Residents appeal for Thames Water to come clean over Teddington Weir ‘recycling scheme’

By Emily Dalton

18th Sep 2023 | Local Features

Residents gathered to protest against Thames Water’s recycling scheme. (Photo: Emily Dalton)
Residents gathered to protest against Thames Water’s recycling scheme. (Photo: Emily Dalton)

Swimmers, boaters, rowers surfers and residents came out in force last Saturday (9 September) at the Save Ham Lands protest against 'Sewage for Water' scheme. 

The proposal would see water extracted from Teddington Weir and transported through an existing underground tunnel to the Lee Valley. The water would then be replaced by treated effluent from Mogden Sewage Treatment works. 

Campaigner Ian McNuff (left) and Marlene Lawrence (right) of Bluetits wild swimming. (Photo: Emily Dalton)

Representing wild swimmers in the Thames was Teddington Bluetits Founder, Marlene Lawrence said:"I understand Thames Water have to do something, but they have left it so late," she said. "This plan is wrong." 

"There are other more viable more friendly schemes which Thames should look at first, which is not the quickest, cheapest solution," Ms Lawrence added. 

Ms Lawrene said Thames Water representatives at the consultation reportedly said they had personally not been down to the area to see what it looks like or what it meant to local people. 

"I want to show Thames Water that it is an area of astounding natural beauty with hundreds and hundreds of people who use this area every day," Ms Lawrence said. 

"Families come here, rowers, paddle boarders, children play here...all in this spot where they are planning the obstruction. It's just wrong." 

Route of the tunnel from Mogden sewage works to Teddington (Credit

Cited as a draught resilience scheme, Thames Water claims the £400mil project will provide up to 75mil litres of water a day. 

However, residents argue that Thames Water already loses 630mil litres of water a day due to leaks meaning that the Teddington Scheme will only make up 11.9% of water lost. These include water lost on company and consumer pipes, as well as unmeasured consumption. 

Although the company states online it will only be run during periods of prolonged drought, minutes from a consultation meeting in May 2023 reveal a "sweetening flow" is needed to keep the operation running. 

A Thames Water spokesperson at the consultation said: "If you just leave water in a pipe and shut it off, it will start to get quite stale." They explained the sweetening flow is a very small proportion of water "to keep the water moving so that it doesn't go stagnant."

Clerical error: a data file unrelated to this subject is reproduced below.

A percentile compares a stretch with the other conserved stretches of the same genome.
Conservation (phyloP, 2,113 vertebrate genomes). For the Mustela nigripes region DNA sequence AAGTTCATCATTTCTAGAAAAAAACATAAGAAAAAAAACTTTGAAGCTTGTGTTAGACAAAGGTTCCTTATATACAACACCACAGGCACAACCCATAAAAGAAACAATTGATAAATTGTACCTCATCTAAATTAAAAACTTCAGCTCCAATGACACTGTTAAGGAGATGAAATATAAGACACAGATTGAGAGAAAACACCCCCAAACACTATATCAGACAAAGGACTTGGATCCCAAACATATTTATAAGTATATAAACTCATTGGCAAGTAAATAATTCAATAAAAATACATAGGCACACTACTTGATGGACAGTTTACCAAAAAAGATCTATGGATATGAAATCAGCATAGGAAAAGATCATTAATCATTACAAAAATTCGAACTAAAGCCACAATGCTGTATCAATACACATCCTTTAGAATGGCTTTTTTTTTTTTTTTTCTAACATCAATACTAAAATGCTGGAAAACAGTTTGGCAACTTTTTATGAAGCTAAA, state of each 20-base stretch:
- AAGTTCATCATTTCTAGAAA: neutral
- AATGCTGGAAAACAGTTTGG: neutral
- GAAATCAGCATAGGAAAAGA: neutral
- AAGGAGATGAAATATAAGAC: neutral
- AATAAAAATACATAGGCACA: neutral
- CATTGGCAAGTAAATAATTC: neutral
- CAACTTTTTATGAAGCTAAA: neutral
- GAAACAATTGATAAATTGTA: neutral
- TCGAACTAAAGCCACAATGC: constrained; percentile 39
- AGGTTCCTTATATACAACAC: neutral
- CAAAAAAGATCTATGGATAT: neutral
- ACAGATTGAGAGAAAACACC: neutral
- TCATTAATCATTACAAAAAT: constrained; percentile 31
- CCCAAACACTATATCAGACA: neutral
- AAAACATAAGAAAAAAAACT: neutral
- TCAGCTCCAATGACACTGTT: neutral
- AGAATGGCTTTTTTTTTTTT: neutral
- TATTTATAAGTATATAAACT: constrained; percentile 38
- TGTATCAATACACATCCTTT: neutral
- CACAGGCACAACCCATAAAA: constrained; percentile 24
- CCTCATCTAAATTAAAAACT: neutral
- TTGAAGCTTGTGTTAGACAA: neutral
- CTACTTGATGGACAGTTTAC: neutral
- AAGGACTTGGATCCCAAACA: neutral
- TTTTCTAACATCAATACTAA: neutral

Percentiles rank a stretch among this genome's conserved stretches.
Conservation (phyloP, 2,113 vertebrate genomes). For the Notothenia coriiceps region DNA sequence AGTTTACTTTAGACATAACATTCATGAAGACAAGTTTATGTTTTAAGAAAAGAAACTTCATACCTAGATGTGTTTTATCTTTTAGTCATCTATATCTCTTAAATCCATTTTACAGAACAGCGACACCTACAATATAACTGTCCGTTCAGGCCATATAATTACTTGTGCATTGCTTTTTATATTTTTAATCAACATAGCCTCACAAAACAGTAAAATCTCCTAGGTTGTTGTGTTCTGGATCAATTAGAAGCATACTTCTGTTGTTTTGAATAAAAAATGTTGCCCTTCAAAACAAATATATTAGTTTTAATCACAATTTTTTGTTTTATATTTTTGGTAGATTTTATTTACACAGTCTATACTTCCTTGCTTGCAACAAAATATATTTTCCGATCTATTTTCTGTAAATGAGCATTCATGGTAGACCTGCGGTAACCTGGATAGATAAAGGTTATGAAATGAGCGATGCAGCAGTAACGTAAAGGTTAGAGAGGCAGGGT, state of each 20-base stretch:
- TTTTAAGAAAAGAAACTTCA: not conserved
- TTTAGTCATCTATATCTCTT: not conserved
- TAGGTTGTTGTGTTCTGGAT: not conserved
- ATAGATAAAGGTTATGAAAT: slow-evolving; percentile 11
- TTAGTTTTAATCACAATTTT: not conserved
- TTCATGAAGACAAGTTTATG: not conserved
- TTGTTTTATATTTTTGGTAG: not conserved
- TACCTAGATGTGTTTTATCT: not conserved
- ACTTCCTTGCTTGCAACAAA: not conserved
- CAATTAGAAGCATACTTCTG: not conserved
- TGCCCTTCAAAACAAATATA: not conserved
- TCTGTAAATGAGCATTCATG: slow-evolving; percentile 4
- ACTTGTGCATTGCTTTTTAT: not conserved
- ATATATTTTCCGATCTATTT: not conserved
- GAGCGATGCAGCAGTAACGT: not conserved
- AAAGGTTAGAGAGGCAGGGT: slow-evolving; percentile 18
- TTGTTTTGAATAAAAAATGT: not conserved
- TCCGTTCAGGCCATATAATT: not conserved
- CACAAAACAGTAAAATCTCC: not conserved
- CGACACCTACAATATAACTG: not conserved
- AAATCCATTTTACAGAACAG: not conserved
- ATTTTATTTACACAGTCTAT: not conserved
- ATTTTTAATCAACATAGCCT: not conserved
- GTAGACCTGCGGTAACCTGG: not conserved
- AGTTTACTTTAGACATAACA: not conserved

Celia (back) with her kids Woody (left) and Ned (right). (Photo: Emily Dalton)

Among the wild swimmers was mum Celia and her two kids, Woody (9) and Ned (7). "We're here to stop Thames Water," Woody said. "Our mum likes swimming in the water, and I might do when I'm older." Ned added: "We like to play in Canbury Gardens and spend time by the water." 

Content designer Celia said that she comes to Ham Lands with her kids because it "doesn't feel like it's free". Commenting on the scheme, she described it as "devastating" and a "catastrophic treatment of water". 

Dolly painted signs for the protest. (Photo: Emily Dalton)

Wild swimmer Dolly, who works in aesthetics said: "As soon as I heard the plans I was immediately alarmed" 

Living by the river, Dolly sees the water every day and is dipping in it most days. "We'll be swimming in a host of chemicals, she said. "Chemotherapy drugs are secreted through urine, which will go in this river." 

Dolly said she attended the consultation meetings earlier in the year. She described the representatives as "cagey", saying they did not know how much chemicals would be in the water. 

Passers-by read information about the scheme from the campaign. (Photo: Emily Dalton)

Minutes from a consultation meeting in May state that the Environmental Agency will set the conditions for any discharge or extraction Thames Water makes. The Environmental Agency said in a report issued in March: "Given that the Teddington Direct River Abstraction has not yet been shown to be feasible or environmentally acceptable, the company should ensure alternatives are progressed." 

Regarding the chemicals in treated water, a spokesperson from the meeting also said: "Sewage treatment works have never been designed to take out the kind of chemicals that we're expecting them to do now.